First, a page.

5 myths of self-compassion

5 myths of self-compassion

by Kristin Neff

Most people don’t have any problem with seeing compassion as a thoroughly commendable trait. It seems to refer to an amalgam of unquestionably good qualities—kindness, mercy, tenderness, benevolence, understanding, empathy, sympathy, and fellow-feeling, along with an active impulse to help other living creatures, human or animal, in distress. But we seem less sure about self-compassion. For many, it carries the whiff of all those other bad “self” terms: self-pity, self-serving, self-indulgent, self-centered, just plain selfish. Generations removed from Puritan times, we still seem to believe that if we aren’t punishing ourselves for something, we risk moral complacency, runaway egotism, and the sin of false pride.Consider Rachel, a 39-year-old elementary school teacher with two kids and a loving husband. A deeply kind person, devoted wife, involved parent, supportive friend, and dedicated educator, she also finds time to volunteer for two local charities. In short, she appears to be an ideal role model. But Rachel is in therapy because her levels of stress are so high—she’s tired all the time, depressed, unable to sleep. She experiences chronic low-level digestive problems and sometimes—to her horror—snaps at her own kids and even those in her class. Through all this, she’s incredibly hard on herself, always feeling that whatever she’s done isn’t good enough. Like many people, she’d never considered trying to be compassionate to herself. And if she did, the very idea of letting up on her self-attack, of giving herself some kindness and understanding, would strike her as somehow childish and irresponsible.

And Rachel isn’t alone. Many people have misgivings about the idea of self-compassion, perhaps because they don’t really know what it is, much less how to practice it. Often self-compassion is identified with the practice of mindfulness, now as ubiquitous as sushi in the West. Although mindfulness—with its emphasis on being experientially open to and aware of our experience without being swept away by aversive reactivity—is necessary for self-compassion, it leaves out an essential ingredient. What distinguishes self-compassion is that it goes beyond accepting our experience as it is and adds something more—embracing the experiencer (i.e., ourselves) with warmth and tenderness when our experience is painful.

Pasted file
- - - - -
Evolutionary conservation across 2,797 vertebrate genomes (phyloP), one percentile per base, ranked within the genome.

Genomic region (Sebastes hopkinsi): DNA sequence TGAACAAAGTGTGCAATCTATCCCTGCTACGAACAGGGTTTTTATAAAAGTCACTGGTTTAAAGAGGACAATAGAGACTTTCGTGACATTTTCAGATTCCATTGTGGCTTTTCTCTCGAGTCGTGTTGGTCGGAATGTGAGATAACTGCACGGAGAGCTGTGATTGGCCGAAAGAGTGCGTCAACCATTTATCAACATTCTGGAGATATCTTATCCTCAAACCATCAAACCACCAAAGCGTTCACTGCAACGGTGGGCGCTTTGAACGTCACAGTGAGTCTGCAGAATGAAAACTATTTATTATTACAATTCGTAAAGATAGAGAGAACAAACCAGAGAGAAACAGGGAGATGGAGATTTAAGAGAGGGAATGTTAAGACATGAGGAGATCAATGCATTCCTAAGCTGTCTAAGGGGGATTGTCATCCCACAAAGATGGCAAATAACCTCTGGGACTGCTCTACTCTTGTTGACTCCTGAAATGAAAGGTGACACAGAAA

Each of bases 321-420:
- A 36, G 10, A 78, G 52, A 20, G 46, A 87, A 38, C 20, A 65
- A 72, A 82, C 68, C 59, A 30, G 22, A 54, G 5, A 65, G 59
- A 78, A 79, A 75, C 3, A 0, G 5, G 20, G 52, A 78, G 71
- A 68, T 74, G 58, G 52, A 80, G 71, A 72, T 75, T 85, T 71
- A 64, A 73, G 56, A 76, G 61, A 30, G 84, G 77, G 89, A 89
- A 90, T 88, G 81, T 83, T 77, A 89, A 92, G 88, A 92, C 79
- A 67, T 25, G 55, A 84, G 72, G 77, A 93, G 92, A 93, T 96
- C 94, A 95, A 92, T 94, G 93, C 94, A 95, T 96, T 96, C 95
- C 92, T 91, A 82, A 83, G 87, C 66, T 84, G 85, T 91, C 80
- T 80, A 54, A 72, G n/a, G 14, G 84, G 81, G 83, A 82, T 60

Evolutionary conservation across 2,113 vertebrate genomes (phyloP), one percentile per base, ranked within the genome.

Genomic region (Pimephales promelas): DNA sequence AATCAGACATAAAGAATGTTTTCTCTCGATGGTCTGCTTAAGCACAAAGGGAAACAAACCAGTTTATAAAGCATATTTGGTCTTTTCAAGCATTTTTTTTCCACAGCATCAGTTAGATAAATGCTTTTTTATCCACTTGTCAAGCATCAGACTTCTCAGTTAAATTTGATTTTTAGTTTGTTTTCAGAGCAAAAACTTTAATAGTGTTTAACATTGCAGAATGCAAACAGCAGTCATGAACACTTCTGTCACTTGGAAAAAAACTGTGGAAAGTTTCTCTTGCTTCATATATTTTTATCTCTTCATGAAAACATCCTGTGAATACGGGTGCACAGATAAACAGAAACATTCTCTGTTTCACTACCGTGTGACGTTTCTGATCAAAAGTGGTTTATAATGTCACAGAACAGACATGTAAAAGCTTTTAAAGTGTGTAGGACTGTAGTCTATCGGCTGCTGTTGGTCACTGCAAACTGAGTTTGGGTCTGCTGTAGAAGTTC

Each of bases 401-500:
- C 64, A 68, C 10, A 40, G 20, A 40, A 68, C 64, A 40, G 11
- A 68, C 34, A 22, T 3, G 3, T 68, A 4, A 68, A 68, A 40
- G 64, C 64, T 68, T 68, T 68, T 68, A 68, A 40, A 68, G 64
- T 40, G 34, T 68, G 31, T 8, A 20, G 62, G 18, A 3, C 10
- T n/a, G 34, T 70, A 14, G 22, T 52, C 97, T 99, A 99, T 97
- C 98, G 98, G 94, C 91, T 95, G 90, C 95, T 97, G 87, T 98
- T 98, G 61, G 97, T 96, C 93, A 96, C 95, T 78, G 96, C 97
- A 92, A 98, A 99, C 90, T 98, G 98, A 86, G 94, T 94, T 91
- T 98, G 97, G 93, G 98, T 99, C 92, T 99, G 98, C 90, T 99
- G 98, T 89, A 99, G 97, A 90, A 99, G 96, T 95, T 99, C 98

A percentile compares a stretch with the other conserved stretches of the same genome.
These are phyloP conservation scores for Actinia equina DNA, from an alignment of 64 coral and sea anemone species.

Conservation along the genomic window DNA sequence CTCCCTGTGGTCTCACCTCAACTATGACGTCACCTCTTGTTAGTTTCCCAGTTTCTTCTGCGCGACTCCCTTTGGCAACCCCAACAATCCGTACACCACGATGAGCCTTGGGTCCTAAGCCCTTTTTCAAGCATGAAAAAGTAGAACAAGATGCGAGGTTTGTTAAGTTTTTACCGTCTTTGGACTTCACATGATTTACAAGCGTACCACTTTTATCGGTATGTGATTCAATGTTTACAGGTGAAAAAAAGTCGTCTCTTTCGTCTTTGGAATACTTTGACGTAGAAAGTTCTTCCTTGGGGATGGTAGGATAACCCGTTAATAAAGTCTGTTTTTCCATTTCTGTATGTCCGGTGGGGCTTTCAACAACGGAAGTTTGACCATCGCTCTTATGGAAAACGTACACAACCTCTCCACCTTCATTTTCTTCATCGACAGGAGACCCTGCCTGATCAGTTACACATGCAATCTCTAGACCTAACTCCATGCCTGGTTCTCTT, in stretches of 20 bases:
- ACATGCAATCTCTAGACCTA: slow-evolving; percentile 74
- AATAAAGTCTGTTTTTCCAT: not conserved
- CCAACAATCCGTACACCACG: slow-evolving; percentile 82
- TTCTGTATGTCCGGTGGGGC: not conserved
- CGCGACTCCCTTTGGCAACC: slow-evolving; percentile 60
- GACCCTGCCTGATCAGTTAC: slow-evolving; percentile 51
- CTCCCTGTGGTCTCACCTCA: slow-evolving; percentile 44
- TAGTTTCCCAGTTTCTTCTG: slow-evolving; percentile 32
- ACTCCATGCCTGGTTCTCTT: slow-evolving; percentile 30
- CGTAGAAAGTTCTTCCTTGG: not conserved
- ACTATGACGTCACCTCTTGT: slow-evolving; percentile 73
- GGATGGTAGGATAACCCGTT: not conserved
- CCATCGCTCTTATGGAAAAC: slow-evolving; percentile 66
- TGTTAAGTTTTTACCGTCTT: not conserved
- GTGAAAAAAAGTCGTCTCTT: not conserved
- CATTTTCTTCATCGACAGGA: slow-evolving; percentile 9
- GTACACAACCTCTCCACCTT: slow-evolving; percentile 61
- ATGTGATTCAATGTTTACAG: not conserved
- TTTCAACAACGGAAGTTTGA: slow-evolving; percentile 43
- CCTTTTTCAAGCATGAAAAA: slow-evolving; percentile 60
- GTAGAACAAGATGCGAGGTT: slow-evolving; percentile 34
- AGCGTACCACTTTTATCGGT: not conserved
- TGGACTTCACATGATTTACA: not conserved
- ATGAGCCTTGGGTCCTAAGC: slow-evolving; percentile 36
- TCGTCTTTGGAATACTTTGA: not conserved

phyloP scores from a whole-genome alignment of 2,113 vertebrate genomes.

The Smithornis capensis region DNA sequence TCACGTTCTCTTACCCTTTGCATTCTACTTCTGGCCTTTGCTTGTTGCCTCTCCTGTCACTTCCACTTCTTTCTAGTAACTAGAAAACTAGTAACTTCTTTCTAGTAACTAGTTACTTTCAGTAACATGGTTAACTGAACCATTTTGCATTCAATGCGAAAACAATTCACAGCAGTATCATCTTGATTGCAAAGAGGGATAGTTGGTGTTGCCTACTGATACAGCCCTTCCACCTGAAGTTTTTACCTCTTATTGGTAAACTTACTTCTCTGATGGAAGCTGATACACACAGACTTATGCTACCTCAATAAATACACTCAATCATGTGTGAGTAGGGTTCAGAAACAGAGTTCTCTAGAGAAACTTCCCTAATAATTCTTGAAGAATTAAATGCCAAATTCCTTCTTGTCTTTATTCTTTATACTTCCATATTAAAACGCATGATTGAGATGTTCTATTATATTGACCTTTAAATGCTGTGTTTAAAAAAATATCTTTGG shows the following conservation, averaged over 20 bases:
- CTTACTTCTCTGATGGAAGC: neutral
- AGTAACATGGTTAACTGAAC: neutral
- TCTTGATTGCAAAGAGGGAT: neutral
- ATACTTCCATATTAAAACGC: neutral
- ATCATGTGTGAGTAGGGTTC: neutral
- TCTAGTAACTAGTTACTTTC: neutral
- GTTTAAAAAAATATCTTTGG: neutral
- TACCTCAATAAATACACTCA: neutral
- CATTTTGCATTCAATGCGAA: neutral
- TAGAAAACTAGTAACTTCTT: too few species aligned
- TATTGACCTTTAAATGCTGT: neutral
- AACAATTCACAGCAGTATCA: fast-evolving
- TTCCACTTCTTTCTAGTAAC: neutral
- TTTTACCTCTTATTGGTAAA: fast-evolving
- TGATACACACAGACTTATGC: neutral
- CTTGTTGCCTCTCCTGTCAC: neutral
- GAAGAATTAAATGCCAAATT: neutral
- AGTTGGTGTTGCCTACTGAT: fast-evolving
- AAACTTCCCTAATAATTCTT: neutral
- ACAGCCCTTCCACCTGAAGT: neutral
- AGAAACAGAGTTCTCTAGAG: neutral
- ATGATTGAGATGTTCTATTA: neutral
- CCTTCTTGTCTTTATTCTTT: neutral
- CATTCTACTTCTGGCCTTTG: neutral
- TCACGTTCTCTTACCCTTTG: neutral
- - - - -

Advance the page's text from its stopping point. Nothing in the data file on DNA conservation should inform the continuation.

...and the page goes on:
Self-compassion also includes an element of wisdom—recognition of our common humanity. This means accepting the fact that, along with everyone else on the planet, we’re flawed and imperfect individuals who are just as likely as anyone else to be hit by the slings and arrows of outrageous (but perfectly normal) misfortune. This sounds obvious, but it’s funny how easily we forget. We fall into the trap of believing that things are “supposed” to go well and that when we make a mistake or some difficulty comes along, something must have gone terribly wrong. (Uh, excuse me. There must be some error. I signed up for the “everything will go swimmingly until the day I die” plan. Can I speak to the management please?) The feeling that certain things “shouldn’t” be happening makes us feel both shamed and isolated. At those times, remembering that we aren’t really alone in our suffering—that hardship and struggle are deeply embedded in the human condition—can make a radical difference.  

Fortunately, this approach aligns with an impressive and growing body of research demonstrating that relating to our selves in a kind, friendly manner is essential for emotional wellbeing. Not only does it help us avoid the inevitable consequences of harsh self-judgment—depression, anxiety, and stress—it also engenders a happier and more hopeful approach to life. More pointedly, research proves false many of the common myths about self-compassion that keep us trapped in the prison of relentless self-criticism.

Myth 1: Self-compassion is a form of self-pity

One of the biggest myths about self-compassion is that it means feeling sorry for yourself. In fact, self-compassion is an antidote to self-pity and the tendency to whine about our bad luck. This isn’t because self-compassion allows you to tune out the bad stuff—in fact, it makes us more willing to accept, experience, and acknowledge difficult feelings with kindness, which paradoxically helps us process and let go of them more fully. Research shows that self-compassionate people are less likely to get swallowed up by self-pitying thoughts about how bad things are. Instead of feeling poor me, there’s the simple recognition that life is difficult for everyone, including me. We can accept our struggle as normal and feel connected to others in our pain, at the same time that we commit to emotionally supporting ourselves. That’s one of the reasons self-compassionate people have better mental health…

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